• The influence of formulation and processing variables on the phytochemical profile of Hypericum perforatum extract

      Kopelman, Susan Hu; Augsburger, Larry L. (2001)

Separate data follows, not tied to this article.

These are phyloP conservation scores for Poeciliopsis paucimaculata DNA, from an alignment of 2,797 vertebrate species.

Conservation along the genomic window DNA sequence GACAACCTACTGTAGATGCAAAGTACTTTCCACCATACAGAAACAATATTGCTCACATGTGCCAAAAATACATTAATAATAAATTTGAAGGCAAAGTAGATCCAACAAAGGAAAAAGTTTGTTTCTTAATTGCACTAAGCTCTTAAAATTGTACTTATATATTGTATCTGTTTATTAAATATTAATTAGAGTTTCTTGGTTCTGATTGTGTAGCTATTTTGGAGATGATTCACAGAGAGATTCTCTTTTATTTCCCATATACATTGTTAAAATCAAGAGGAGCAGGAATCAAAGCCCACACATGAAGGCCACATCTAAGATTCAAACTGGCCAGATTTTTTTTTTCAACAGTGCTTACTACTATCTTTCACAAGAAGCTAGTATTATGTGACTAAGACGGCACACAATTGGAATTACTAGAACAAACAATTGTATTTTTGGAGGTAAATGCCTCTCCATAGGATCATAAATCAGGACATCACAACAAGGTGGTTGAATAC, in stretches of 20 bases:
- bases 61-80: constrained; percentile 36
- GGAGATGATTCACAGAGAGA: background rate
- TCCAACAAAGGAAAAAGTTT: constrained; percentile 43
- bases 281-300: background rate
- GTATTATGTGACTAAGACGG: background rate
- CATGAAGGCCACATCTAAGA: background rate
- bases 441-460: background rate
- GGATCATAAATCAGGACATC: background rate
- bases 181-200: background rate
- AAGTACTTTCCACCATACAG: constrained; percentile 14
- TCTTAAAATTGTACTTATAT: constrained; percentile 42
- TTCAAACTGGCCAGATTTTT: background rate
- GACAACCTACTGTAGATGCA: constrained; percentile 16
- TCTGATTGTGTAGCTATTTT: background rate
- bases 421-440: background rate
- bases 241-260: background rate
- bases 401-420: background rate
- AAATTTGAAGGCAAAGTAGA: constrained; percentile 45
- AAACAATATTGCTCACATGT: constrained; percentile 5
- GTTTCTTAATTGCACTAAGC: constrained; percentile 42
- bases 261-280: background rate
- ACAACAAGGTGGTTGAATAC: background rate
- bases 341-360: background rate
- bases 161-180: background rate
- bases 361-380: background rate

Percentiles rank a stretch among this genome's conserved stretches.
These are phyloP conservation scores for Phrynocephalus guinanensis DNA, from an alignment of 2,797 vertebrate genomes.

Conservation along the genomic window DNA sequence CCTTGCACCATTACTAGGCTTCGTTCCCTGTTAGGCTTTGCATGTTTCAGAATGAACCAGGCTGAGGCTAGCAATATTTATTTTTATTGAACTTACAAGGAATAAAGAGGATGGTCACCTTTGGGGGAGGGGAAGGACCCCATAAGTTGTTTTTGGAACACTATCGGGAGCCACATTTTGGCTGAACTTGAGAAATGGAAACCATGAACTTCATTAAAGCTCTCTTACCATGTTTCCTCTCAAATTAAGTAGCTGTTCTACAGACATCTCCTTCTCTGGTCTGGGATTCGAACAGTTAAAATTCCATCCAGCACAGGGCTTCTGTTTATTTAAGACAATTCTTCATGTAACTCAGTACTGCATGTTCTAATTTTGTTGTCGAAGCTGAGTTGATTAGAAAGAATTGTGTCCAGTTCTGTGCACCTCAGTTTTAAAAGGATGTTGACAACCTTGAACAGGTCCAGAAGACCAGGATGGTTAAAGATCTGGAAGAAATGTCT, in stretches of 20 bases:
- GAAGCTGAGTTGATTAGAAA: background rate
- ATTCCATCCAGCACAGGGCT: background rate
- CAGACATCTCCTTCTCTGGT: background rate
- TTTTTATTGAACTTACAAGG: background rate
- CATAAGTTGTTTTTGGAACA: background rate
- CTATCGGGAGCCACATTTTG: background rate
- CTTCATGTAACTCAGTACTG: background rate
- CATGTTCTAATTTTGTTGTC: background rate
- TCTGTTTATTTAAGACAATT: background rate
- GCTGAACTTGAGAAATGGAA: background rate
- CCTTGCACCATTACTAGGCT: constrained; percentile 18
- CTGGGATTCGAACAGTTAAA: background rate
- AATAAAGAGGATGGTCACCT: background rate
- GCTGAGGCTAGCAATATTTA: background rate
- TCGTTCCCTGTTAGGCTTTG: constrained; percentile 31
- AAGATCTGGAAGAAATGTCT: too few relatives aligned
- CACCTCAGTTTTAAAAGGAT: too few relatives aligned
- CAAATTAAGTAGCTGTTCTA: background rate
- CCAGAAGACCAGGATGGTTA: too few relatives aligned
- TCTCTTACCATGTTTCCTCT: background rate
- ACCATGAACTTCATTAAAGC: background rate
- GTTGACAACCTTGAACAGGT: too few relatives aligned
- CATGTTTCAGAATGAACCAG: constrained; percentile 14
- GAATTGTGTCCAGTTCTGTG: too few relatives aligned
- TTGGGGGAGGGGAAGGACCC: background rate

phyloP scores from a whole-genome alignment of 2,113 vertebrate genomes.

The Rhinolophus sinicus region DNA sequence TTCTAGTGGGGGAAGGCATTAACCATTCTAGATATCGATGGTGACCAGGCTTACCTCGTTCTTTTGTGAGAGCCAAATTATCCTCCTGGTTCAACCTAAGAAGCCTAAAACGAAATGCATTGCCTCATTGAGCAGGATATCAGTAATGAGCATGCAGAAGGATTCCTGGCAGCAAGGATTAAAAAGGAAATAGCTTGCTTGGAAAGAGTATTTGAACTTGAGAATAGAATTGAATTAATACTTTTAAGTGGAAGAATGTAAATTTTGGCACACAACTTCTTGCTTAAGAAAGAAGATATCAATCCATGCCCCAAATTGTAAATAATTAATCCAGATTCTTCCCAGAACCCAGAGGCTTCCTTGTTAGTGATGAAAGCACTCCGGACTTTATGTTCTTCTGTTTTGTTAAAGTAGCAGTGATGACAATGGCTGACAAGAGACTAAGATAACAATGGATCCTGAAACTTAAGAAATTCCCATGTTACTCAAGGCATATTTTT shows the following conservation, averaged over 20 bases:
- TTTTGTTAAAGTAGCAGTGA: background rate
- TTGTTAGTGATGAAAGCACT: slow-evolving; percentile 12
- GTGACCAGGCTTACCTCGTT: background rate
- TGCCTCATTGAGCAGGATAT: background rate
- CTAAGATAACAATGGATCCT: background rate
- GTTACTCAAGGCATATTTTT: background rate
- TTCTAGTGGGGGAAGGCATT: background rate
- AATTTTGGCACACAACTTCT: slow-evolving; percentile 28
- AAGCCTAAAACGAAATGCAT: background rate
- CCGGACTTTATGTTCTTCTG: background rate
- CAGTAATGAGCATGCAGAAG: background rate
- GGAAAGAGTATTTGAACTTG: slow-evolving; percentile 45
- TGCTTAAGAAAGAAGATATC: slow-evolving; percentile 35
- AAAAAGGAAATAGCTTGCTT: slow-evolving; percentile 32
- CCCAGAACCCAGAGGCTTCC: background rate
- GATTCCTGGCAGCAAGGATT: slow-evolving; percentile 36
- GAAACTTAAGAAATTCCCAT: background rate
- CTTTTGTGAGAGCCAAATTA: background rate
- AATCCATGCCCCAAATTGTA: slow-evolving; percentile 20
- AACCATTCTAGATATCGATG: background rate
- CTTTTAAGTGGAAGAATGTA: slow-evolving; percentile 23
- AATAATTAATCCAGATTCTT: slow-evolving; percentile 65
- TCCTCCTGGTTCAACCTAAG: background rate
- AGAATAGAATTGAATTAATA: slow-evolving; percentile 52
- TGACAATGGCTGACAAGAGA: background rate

Objective. St. John's Wort's (SJW) complex composition-activity relationship presents a major challenge in developing dosage forms (df) that exhibit appropriate quality and performance. To attempt to meet this challenge, this research examined: (1) selected physicochemical properties of commercial SJW extracts; (2) how certain excipients and processing parameters may affect the phytochemical profile (PP); (3) the utility of similarity metrics in summarizing PPs, and; (4) formulated SJW capsule df performance. Methods. An adapted analytical method was developed and used to compare PPs of commercial extracts and assess their stability and compatibility. Modifications to conventional isothermal stress testing paradigms were explored. Formulated SJW capsules and tablets were prepared to study any potential effect of compression force on PPs and the stability of formulations filled into gelatin and HPMC capsules. A gelatin capsule formulation was developed and tested for df performance per compendial methods. Results. The adapted analytical method proved suitable for assessing the phytochemicals of interest. Extracts exhibited similar total hypericins contents (marker compounds), but greatly different overall PPs. The extracts were moderately fluid, highly hygroscopic, and exhibited compression properties unlike those of typical fillers. Storage paradigms were suitable for excipient compatibility testing when controls of neat material are employed. Phytochemicals were not uniformly compatible with excipients. Malic acid did not stabilize the PP. Similarity metrics conveniently summarized changes to overall PP profiles. Some components in neat and formulated SJW were adversely influenced by tableting compressive forces. Phytochemicals had varying stability towards capsule shell composition and sealing: neat SJW typically was more sensitive. A capsule formulation of SJW was developed that easily surpassed compendial df performance specifications. Conclusion. This research provides guidance in formulating SJW dfs, and by analogy, other botanical dfs. Similarity metrics are recommended for summarizing the PP of botanicals when activity cannot be adequately represented by one or two marker compounds.